Eye For Film >> Movies >> Beyond The Clouds (1995) Film Review
Beyond The Clouds is Michelangelo Antonioni’s final feature film, and showcases the venerable maverick’s directorial style at is best and its worst. He assembles a fine cast, ropes in Wim Wenders to help out on this tale of love, lust and naked women, and fails to make much use of any of his contributors successfully. Instead he pontificates, obsesses and ruminates for 110 minutes to varying degrees of success.
The film constitutes four short films, linked together by a story developed by Wenders in which a film director (John Malkovich) wanders around an Italian city musing on potential plots for his next feature. The four vignettes are based on short stories written by Antonioni, and all are to do with love and sex; from a man torn between his mistress and his wife, to a chance encounter in the street between two people that leads to a tempestuous passion, via a bit of obsessive stalking (which forms the back bone of the other two episodes).
An incredibly starry cast feature in these roles, and it’s a surprise that this doesn’t overwhelm the film. The reason why not is possibly that none of their roles are particularly interesting; Antonioni is more concerned with tone and ideas than developing characters or getting a good performance out of his ensemble. Fanny Ardant’s role never develops beyond that of a woman scorned, Irene Jacob is little more than a pretty innocent, while Jean Reno can probably be best described as ‘mysterious’ and not much else.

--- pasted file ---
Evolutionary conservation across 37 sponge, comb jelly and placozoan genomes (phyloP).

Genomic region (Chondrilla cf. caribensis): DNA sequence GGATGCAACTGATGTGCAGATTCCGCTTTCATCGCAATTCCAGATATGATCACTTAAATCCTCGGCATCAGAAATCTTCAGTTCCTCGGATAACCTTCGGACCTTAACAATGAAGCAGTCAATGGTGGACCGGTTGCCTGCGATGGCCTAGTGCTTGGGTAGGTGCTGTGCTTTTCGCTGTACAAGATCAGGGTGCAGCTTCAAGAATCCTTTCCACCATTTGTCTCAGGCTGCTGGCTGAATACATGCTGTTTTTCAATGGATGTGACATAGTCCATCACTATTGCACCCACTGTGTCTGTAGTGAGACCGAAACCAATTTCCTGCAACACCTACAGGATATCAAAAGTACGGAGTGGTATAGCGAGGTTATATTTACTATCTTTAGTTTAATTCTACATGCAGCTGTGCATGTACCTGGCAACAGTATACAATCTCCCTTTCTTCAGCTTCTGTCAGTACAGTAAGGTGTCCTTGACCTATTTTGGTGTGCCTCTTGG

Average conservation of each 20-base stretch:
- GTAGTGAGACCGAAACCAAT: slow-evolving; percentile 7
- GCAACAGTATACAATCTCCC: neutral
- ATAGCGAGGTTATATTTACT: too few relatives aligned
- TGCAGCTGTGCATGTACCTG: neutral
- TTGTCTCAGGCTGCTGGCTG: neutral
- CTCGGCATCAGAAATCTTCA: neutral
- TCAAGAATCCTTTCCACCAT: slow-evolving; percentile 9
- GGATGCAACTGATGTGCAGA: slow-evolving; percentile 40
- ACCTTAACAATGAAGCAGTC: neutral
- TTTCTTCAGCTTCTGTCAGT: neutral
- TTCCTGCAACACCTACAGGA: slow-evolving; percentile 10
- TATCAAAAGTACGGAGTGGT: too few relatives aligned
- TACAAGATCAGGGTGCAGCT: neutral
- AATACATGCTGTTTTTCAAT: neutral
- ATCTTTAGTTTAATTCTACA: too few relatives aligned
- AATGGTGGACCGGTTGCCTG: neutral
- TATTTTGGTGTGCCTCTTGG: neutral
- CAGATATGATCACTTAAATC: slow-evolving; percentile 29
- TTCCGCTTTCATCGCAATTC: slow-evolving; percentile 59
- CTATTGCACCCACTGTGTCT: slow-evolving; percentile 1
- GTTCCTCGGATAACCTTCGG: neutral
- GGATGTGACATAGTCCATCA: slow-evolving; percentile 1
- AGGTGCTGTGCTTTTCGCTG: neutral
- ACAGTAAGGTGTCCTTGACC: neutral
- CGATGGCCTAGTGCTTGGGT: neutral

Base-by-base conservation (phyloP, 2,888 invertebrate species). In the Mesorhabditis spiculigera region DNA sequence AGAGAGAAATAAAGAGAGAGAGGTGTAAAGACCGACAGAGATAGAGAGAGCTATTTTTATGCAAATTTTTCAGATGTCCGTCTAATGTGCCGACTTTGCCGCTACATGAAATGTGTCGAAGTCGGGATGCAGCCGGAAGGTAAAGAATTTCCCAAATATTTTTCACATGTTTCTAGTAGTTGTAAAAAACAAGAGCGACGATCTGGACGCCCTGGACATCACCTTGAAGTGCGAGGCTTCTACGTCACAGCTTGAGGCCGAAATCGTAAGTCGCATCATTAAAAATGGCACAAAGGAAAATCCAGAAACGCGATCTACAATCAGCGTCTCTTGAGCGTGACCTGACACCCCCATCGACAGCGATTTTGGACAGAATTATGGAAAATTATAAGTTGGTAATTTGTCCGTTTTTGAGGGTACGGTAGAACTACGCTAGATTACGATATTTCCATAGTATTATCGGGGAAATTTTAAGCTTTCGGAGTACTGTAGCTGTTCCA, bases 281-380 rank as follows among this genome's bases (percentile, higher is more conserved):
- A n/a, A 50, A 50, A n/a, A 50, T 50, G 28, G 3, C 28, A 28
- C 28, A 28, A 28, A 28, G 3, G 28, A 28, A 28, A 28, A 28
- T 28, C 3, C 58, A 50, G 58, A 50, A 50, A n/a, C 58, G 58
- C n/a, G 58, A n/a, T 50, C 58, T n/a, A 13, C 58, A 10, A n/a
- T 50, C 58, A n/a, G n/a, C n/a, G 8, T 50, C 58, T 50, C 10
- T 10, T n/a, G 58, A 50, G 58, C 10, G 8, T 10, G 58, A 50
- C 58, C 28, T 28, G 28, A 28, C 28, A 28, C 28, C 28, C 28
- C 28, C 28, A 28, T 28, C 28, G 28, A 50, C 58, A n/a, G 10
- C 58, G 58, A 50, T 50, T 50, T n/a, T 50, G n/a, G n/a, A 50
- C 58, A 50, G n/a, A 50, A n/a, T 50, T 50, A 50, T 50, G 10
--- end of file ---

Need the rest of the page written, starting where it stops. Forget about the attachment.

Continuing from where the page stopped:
The only character of any interest is Malkovich, possibly because he is a thinly-veiled portrait of the director, was reportedly written by Wim Wenders and has the most screen time. However, like the other actors, he’s saddled with some stinking lines, howlers taken from The Big Book Of Art House Epithets. The tortured artist schtick does generally fail to illuminate proceedings.
However, the film is impeccably shot. It is visually gorgeous; there’s a scene in the rain in the last story, where the two characters stand outside in a street bathed in gold light that is just stunning. The sound editing is absolutely superb, from the lapping of waves through to the use of both accompanying soundtrack and more digetic music. The composition of shots is frequently artful, and the care and the sex scenes are tender (if a little bit pervy).
Its pace is also consistently, wonderfully languid. It’s old-fashioned tempo helps the images, sounds and also some of the ideas, time to breathe. Although often a little pretentious, the film is clearly fuelled by Antonioni’s obsessions concerning the thin lines between obsession and voyeurism, desire and baseness, and the place of sex in a relationship. Consequently there is a lot of good observation, interesting ideas and truth in the film that cement the piece’s status as more than a sensory pleasure.
A mixed success then; it’s an incredibly indulgent film that irritates and amazes in equal measure. A great cast is barely used in a heady, languid art house piece that is a sensory delight, a conversation starter, and pure Antonioni.Reviewed on: 30 Sep 2009